1) Attack the rim without mercy. In transition. Off post-ups. Through dribble-drives. Whichever. About the only think Pitt does well on defense is protect the 3-point line, holding opponents to around 34% from deep. They may opt to pack it in against us if they scout the VT loss for tips, but that doesn't change the math for me. We were able to use post-touches to generate good looks from 3 against GT and should attempt the same here. And if they stick to pressing the perimeter, then let them chase us off the line and attack the lane, either looking to score over their young big men or by dishing to our veteran bigs to finish. Pitt's giving up over 55% shooting at the rim, and we'd be fools not to try to cash in, especially given how poorly they block shots or strip ball handlers. Even better, more of our guys playing at the rim mean we're in better position to exploit Pitt's league-worst rebounding, as they allow O-Reb's on more than a third of opponent misses.

2) Get back to feasting off turnovers. We'd made our bones early in the year by using our defense to create turnovers (1st in the ACC in both TOs and live ball steals generated), and using that to feed our offense. The last few games, opponents have done a much better job of ball security; GT this week with only 6 TOs, VT in their win with 10, Syracuse at the Dome with only 7. When we can get steals, we're a great team, such as when we turned Duke over 16 times, or Clemson 19 times, the 1st GT game 18, or NC State 15. Part of this is opponents game planning for less ball movement, in theory meaning less opportunity for dangerous passes, and just relying on hero ball instead. But part of it feels like less aggression on our part, more "staying home" on defenders as opposed to anticipating passing lanes. I'd like to see us a little more proficient here this weekend, at a minimum creating 11 or 12 turnovers, and a handful of fast break points to go with it. This is going to need to be a key part of our profile in March.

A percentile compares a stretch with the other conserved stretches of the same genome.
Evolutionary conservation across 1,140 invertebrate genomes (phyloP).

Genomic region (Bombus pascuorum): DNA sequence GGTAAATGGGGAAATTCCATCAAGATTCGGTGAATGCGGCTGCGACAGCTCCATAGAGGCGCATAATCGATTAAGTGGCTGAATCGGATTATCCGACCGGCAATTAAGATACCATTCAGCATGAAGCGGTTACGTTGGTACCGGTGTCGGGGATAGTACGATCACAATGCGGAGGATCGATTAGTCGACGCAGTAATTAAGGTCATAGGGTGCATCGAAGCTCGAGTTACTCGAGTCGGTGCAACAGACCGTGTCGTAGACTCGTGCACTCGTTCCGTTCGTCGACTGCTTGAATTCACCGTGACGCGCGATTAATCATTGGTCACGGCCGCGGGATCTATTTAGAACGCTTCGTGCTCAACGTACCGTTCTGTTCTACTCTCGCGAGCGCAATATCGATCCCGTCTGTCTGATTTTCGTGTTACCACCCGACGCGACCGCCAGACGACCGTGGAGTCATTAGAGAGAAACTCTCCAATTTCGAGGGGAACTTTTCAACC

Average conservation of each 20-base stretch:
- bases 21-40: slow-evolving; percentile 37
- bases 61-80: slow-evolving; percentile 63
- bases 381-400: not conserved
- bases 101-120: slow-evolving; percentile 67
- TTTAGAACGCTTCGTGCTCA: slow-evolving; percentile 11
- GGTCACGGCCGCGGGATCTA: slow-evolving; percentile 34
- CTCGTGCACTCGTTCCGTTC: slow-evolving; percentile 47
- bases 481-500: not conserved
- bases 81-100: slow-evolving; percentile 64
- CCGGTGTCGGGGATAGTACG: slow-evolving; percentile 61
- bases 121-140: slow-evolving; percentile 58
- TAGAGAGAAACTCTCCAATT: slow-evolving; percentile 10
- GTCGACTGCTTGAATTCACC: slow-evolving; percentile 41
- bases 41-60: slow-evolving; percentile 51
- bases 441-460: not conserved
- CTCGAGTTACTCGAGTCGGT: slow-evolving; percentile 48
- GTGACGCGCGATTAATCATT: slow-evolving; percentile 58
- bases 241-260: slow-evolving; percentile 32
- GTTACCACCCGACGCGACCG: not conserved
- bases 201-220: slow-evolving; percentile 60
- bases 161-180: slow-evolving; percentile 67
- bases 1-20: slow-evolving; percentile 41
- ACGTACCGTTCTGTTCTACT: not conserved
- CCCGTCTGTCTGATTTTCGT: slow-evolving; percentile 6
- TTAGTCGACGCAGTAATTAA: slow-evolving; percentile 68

3) Start fast and let the bench get burn. Similar to my key vs Georgia Tech, this is an ideal matchup to let the reserves stretch their legs and find a rhythm, maybe even moreso. Most anyone in our Top 10 is an upgrade over whoever Pitt is putting on the floor, and there's no reason our second unit can't play effectively in this game, not just protecting an early lead, but potentially stretching it. Getting them early, extended run in the first half will allow the starters to be fresh to put the game away between the end of the 1st half and the early minutes of the 2nd. As mentioned above, using Mamadi and Hunter at the 4 is going to be the better tactical move against their wing-4's as well, so let's not be afraid to find 20+ minutes for each of them (please, Mamadi, keep the fouls to a minimum in this one!) and let a clearly-hampered Wilkins rest as much as we can.


In the Pitts

Updated on February 23, 2018 by Seattle Hoo

Pittsburgh's team is so bad that in a computer simulation of a game against the 0-18 2016 Boston College Eagles, Pitt lost by 14 and only scored 34 points. One can only imagine what they would do against UVA if Tony Bennett coached with the soul of Rat Lord.

Remember what I said about the minutes I'd like to see Wilkins and Hall get Wednesday night?  Didn't happen then, but it damn sure should be doable on Saturday. Pitt has no business being in the game with Virginia. The Cavaliers should score enough points in the first half to win the game.  Nigel Johnson should be the senior with the most minutes. UVA has two real ACC games remaining, and this is not one of them.



As far as the metrics go, Pitt is on par with the likes of Lehigh (who we beat by 21) and Monmouth (by 20), and Austin Peay (by 44). They're dead last in the ACC in both offense and defense. They've played tight games at home against some low-to-mid-tier ACC squads, but any time the play a top team, it's gotten ugly (2 losses to Duke and a loss to UNC by 35, 27, and 31 respectively). The question is how sharp we play. This is absolutely a game we could win by 25+ if we're playing at peak, but that's a real question given the sort of flat effort we saw for lots of the GT game. If the team comes to Pittsburgh feeling entitled, sleep walking on defense, the Pitt does have a few horses that could keep them in it in Carr, Wilson-Frame, and Stewart. But if the team actually shows up looking to feast, looking to put Pitt out of its misery early with defensive focus and aggressive offense, then this should look like what we did in our first game at Virginia Tech. 

The actual result is probably somewhere in the middle, not the fast start I'd truly prefer, but Pitt not able to keep within striking distance in the second half. Shut down their perimeter shooting game (resist the urge to over-help, guards!), and force them into errant ball movement, and we should be running away with this one in the second half. 

Hoos Win - 70-52